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Addiction to Rescuing

By Dr. Margaret Paul
December 04, 2023



Do you find yourself trying to fix and rescue others rather than taking care of yourself? Discover how rescuing others is a form of self-abandonment.



Do you find yourself drawn to people whom you think you can "help?"
people pleaser, overly nice
Do you find that some of your identity is based on being able to fix others, whether they want it or not?

Do you think of yourself as a loving and caring person when you reach out to help someone who is obviously not helping themselves?
 

You might be a rescuer.

Janie and Samantha, participants at one of my 5-Day Intensives, fell into this category. They had encouraged their husbands to come with them to the Intensive in the hopes of getting them "fixed." When Janie's husband Martin was working with me, Janie kept interrupting with "helpful" advice. I noticed that each time this occurred Martin would stiffen and withdraw. When I pointed this out to both of them, Janie claimed that she loved Martin and was just trying to be a caring and supportive wife.

The same was the case with Samantha and her husband Mike. Every time Samantha offered Mike her "insights," we could all see him shrivel inside himself.

I worked with both of these women on becoming aware of their controlling invasiveness - masked as ‘help.’ It was not easy for them to see. Then a situation occurred that made it crystal clear.

Another participant, Allen, was having a hard time at the Intensive. Because he had spent his life trying to control people with his niceness, he had no idea how to be authentic. He had learned to operate out of his head rather than being in his body and in his heart. As a result, no one could connect with him - which had been a problem in all his relationships. He had three failed marriages and a fourth well on its way toward failure.

For the first time in his life, Allen was receiving honest feedback about how much people were put off by him being in his head and by his controlling niceness. They wanted to feel him and connect with him, and they couldn't. At first, Allen was angry and upset by this feedback. He was so desirous of approval that honesty made him feel rejected - a reflection of his inner rejection of himself.

During a break, I noticed that both Janie and Samantha went over to Allen, saying things like, "I want you to know that I care about you. I am sad that you are feeling badly." While this looked caring on the outside, in reality both Janie and Samantha were being drawn to Allen because their identities were dependent upon helping him. They wanted to be the ones to get him to "see the light," just as they tried to with their husbands. I noticed that Allen, instead of focusing on taking care of his hurt feelings, eagerly accepted their attention. Instead of actually helping him, they succeeded in participating in his addiction - getting others' approval.

After the break we spoke of what had happened.
 

The Light Went on For All Three of Them!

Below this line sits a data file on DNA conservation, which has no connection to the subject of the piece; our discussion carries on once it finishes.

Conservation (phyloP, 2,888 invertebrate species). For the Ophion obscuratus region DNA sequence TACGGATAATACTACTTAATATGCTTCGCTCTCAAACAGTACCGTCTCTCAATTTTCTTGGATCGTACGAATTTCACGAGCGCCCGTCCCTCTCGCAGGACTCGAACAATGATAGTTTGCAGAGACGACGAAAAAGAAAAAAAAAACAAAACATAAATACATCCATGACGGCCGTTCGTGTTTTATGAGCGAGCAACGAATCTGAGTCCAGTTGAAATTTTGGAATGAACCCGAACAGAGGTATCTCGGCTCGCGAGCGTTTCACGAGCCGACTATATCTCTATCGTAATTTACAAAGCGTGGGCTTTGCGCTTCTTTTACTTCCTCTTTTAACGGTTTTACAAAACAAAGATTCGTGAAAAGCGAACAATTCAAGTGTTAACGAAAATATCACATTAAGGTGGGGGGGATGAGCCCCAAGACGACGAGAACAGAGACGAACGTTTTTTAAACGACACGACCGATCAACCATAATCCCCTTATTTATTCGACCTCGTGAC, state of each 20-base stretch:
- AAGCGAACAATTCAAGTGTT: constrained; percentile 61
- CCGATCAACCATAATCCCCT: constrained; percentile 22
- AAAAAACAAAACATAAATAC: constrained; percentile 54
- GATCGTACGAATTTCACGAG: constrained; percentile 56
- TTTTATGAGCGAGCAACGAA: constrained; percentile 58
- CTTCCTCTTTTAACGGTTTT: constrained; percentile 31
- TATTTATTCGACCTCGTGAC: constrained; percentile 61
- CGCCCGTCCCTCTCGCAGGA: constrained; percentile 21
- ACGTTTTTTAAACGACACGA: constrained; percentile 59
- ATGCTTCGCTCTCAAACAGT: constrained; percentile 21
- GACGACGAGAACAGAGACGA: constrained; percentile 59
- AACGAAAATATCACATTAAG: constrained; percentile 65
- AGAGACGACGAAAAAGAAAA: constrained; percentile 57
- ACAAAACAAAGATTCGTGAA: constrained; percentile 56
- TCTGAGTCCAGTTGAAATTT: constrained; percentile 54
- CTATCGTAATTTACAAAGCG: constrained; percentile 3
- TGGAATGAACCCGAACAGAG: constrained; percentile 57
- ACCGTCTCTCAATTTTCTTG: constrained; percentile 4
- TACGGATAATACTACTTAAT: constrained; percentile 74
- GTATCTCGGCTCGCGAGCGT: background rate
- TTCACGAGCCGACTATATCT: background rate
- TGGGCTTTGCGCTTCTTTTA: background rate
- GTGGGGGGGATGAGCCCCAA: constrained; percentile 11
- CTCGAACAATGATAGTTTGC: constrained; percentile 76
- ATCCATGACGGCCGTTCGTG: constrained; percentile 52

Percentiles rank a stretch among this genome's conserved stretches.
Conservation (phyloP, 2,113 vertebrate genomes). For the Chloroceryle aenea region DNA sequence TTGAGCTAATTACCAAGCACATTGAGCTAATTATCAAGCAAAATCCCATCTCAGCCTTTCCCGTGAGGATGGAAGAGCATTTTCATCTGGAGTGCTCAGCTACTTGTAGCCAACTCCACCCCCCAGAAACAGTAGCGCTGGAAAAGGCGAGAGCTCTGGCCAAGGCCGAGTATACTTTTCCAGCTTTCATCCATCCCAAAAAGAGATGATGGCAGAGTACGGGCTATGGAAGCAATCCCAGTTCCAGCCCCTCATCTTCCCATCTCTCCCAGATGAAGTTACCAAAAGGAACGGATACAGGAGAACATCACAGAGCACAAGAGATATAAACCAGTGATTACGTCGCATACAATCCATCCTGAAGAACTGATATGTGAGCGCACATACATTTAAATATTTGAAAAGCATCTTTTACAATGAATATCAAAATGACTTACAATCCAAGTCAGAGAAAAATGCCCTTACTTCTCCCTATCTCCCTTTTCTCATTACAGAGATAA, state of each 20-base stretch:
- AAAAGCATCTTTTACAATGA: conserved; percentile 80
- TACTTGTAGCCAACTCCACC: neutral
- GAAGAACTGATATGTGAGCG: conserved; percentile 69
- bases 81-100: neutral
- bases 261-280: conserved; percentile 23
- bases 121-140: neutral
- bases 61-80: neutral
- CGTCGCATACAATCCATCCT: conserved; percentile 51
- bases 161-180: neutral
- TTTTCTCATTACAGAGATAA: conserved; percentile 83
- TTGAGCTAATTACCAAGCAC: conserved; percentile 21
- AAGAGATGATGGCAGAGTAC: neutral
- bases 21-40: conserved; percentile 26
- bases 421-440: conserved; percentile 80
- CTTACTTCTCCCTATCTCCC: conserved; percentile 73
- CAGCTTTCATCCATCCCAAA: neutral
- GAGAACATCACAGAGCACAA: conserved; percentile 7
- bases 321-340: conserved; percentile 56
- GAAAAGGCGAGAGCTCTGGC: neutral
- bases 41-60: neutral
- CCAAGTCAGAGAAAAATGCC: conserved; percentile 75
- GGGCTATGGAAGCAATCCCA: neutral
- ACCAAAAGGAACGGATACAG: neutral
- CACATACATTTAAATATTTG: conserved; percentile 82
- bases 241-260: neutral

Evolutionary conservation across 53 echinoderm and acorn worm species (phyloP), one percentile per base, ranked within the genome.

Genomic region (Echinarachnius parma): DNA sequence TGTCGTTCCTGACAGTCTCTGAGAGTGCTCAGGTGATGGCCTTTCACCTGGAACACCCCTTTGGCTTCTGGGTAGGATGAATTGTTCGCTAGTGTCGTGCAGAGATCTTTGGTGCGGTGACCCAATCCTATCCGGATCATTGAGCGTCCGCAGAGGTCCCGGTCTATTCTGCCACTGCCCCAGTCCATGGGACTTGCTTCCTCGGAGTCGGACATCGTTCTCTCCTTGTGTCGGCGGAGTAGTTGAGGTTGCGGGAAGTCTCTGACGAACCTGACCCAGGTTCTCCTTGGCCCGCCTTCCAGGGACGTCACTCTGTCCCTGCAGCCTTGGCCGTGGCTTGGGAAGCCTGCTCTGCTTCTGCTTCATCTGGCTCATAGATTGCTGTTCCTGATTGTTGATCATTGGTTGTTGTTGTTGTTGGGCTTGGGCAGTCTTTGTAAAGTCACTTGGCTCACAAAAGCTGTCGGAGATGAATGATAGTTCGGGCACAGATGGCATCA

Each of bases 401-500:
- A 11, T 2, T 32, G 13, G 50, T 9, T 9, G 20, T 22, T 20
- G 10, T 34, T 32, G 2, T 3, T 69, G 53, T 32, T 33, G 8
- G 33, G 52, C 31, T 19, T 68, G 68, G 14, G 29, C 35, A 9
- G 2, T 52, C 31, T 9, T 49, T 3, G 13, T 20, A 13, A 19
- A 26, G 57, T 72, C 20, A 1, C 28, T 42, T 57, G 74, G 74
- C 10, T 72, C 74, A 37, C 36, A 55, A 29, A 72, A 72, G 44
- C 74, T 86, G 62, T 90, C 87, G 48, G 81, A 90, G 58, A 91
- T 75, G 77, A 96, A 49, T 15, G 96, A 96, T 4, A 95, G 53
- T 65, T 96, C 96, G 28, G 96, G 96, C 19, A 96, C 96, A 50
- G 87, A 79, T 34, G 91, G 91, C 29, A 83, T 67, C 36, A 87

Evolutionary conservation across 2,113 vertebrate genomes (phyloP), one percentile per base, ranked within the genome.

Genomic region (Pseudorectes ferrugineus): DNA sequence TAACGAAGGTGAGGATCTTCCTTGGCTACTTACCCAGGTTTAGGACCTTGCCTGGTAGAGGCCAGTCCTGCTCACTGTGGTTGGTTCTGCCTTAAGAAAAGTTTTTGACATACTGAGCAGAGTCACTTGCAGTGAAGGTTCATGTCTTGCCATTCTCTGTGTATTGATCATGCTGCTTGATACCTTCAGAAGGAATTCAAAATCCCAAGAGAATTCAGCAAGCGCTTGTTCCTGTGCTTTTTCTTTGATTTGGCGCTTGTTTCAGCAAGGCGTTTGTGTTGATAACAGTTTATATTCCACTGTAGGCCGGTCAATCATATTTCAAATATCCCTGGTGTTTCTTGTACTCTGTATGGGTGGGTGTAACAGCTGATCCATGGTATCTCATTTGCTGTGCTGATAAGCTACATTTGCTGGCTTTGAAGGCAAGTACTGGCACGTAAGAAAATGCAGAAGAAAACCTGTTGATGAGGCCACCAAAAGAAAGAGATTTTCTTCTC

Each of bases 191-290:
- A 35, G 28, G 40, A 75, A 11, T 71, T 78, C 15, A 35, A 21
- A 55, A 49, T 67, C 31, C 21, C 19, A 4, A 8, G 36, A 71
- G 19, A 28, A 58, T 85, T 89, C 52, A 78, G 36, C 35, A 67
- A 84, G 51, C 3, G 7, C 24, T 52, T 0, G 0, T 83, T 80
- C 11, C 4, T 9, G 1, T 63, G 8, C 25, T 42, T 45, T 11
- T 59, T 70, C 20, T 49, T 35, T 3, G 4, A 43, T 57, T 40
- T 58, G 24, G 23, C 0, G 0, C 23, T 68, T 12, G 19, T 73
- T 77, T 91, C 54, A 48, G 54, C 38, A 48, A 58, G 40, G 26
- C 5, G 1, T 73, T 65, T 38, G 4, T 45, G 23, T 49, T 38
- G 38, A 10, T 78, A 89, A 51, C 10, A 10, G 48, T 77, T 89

Janie and Samantha were both able to see that they were drawn to Allen from their wounded selves who were addicted to fixing others, and Allen was able to see that attaching to their approval was a form of self-abandonment. By the end of the Intensive, both Janie and Samantha had backed off from "helping" their husbands or Allen, and all three of the men - Martin, Mike, and Allen - were no longer withdrawing and were taking much more responsibility for their own feelings.

If you find yourself trying to rescue others, you might want to consider that your own inner child needs rescuing - by you! In trying to rescue others, you are ignoring your own feelings and your responsibility for them - such as your feeling of loneliness when someone like Allen stays in his head. Instead of trying to fix him so as not to feel lonely around him, what your inner child really needs is for you to acknowledge your feelings and move into compassion for yourself and the other person. When you are able to do this, it is likely that neither of you will feel alone.

Rescuing others not only does not help them, it’s also an abandonment of yourself.

Heal your relationships with Dr. Margaret’s 30-Day online video relationship course: Wildly, Deeply, Joyously in Love.



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Daily Inspiration

Your emotions are a great gift, letting you know when you are on track or off track in your thinking and behavior, or when you need to attend to what is happening with a person or situation. Today, practice learning what your painful emotions are telling you, rather than avoiding them with your various addictions.

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DAILY INSPIRATION

Your emotions are a great gift, letting you know when you are on track or off track in your thinking and behavior, or when you need to attend to what is happening with a person or situation. Today, practice learning what your painful emotions are telling you, rather than avoiding them with your various addictions.

By

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